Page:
But like Borges’s map story, this may just mean somehow creating a human. (the map is a very small representation, the more accurate we try to make it, the bigger it has to get to accomodate new information, until finally it is the size of the entire world, and sits on top of it, completely covering it up)

I have to believe that if there is something particular to the human that makes us special in this ‘understanding’ regard, then it must exist on a spectrum, and in trying to build the sort of replica ‘machine’ we would perhaps approach understanding at some point before the thing seems to be a completely human replica, and so maybe there is a certain exact point on the spectrum where this kind of thinking/understanding/intentionality becomes valid by Searle’s argument. But if this point does exist then we are really saying that there is an identifiable variable that distinguishes a non thinking machine from a thinking machine and that this variable may be very very small.

So if were were building an entire thinking human out of all sorts of scrap parts, at what point in our construction would it begin thinking? at what point would it begin to be human?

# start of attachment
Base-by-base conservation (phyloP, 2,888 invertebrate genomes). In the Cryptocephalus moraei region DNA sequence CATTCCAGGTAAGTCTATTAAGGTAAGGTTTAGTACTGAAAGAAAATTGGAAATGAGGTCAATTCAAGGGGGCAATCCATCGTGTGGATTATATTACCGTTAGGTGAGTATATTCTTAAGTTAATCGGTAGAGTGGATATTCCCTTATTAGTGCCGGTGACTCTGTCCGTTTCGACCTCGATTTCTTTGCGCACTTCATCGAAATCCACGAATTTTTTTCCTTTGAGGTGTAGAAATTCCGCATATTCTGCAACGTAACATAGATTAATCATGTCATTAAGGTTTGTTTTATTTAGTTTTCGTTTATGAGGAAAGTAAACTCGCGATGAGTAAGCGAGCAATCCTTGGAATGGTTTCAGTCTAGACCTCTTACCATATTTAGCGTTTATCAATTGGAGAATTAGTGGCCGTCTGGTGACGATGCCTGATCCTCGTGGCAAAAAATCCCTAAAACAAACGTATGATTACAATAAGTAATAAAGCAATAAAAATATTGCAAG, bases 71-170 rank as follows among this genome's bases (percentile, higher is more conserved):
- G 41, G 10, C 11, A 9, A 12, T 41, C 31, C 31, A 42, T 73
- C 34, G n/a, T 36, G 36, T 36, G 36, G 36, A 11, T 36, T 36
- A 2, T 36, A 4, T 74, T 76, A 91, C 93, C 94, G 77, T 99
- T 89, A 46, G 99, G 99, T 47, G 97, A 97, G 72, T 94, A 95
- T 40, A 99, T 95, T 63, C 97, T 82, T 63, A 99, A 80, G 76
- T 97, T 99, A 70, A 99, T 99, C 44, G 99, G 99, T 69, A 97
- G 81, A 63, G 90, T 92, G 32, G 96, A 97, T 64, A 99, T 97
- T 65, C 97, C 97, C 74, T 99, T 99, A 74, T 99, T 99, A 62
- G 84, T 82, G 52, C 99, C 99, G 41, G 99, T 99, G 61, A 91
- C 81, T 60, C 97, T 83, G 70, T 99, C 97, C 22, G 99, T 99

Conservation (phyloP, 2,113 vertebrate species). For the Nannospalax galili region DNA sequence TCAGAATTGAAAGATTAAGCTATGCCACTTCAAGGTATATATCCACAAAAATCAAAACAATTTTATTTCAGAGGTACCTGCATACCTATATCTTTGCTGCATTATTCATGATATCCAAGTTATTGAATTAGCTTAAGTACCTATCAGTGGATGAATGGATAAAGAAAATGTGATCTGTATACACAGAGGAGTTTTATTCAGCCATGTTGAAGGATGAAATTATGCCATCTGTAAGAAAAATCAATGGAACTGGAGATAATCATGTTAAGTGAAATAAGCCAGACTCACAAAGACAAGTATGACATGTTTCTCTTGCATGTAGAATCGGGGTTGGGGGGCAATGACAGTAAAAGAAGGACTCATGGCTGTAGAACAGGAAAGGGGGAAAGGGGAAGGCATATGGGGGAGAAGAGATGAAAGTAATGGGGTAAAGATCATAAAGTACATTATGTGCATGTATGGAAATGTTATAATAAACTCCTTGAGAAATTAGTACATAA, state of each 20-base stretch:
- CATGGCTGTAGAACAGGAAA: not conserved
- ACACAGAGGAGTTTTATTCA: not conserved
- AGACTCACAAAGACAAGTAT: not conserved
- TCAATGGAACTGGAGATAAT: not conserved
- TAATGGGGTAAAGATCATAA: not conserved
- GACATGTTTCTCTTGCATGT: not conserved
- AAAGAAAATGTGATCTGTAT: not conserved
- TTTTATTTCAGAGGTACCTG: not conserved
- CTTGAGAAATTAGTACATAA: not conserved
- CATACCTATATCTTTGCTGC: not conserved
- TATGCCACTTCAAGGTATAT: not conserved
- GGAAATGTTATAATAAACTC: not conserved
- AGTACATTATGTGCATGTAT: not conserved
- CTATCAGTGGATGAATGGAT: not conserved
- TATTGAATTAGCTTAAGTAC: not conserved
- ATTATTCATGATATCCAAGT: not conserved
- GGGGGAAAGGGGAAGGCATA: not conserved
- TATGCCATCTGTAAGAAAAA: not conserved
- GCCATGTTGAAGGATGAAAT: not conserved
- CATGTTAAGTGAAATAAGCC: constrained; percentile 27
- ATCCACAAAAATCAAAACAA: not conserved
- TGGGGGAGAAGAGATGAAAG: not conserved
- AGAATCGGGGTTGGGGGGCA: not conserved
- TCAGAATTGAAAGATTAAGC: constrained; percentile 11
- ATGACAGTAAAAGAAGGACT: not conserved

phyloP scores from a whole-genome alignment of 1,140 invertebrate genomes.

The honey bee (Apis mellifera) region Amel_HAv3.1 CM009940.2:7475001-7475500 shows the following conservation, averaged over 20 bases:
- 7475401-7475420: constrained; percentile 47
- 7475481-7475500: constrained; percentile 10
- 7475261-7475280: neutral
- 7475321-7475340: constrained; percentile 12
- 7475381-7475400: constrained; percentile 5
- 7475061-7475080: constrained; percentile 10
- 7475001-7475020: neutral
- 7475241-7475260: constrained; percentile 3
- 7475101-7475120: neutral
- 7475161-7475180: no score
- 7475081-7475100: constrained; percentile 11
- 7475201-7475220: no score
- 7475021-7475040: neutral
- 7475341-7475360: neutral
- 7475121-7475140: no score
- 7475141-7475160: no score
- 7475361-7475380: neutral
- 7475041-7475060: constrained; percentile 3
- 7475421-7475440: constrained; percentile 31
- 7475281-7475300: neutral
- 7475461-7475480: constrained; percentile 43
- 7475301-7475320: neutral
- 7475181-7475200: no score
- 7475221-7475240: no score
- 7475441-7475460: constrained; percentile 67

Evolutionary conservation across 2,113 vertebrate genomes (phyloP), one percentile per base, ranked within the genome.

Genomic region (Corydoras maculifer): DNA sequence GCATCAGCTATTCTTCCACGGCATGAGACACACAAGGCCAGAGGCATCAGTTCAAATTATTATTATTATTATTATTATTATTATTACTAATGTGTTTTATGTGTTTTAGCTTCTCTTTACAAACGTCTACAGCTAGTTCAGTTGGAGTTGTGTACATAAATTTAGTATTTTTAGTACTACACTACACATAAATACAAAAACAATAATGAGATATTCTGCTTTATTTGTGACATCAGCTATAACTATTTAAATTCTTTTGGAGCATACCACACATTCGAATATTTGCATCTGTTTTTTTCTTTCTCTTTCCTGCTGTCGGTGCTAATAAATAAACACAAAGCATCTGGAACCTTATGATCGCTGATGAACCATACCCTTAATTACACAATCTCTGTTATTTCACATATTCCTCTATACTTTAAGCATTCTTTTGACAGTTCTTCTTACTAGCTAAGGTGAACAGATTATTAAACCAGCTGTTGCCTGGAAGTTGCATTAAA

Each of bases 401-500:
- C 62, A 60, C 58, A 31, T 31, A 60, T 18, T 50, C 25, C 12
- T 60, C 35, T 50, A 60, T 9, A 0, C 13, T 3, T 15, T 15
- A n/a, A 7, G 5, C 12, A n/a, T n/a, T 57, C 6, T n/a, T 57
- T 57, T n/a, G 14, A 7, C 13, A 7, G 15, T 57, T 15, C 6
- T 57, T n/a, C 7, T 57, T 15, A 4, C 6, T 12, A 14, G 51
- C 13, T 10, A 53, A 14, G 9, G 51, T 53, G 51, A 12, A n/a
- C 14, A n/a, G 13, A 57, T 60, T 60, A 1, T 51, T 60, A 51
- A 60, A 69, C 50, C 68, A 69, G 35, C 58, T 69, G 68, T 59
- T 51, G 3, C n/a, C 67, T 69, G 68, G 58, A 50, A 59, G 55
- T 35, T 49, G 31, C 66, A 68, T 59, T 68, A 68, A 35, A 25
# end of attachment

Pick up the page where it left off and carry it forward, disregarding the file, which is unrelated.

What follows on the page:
It seems extremely improbable that such a point could exist, and so there is probably no such distinction between thinking and non thinking. Unless you were to say that there can never be such a re-creation, and you must just be born a human to think, so the original Searlian causality is key and must occur in the traditional missionary way. And this leads to the question, at what point do human beings born the usual way begin thinking? Are we born with a though, or is language and though a program that our brains learn over time? In this sense Turing has a great point. This learned part can be purely formal. But Searle’s point is that only when combined with this original seed of human brain growth will this formal program result in intentionality and understanding.

Turing limited his argument to the digital machine to isolate the purely formal. Searle says that if we limit the question “can a machine think?” to digital computers only, then they can carry out a program but cannot understand, regardless of their ability to work with formal programs or the complexity of the program.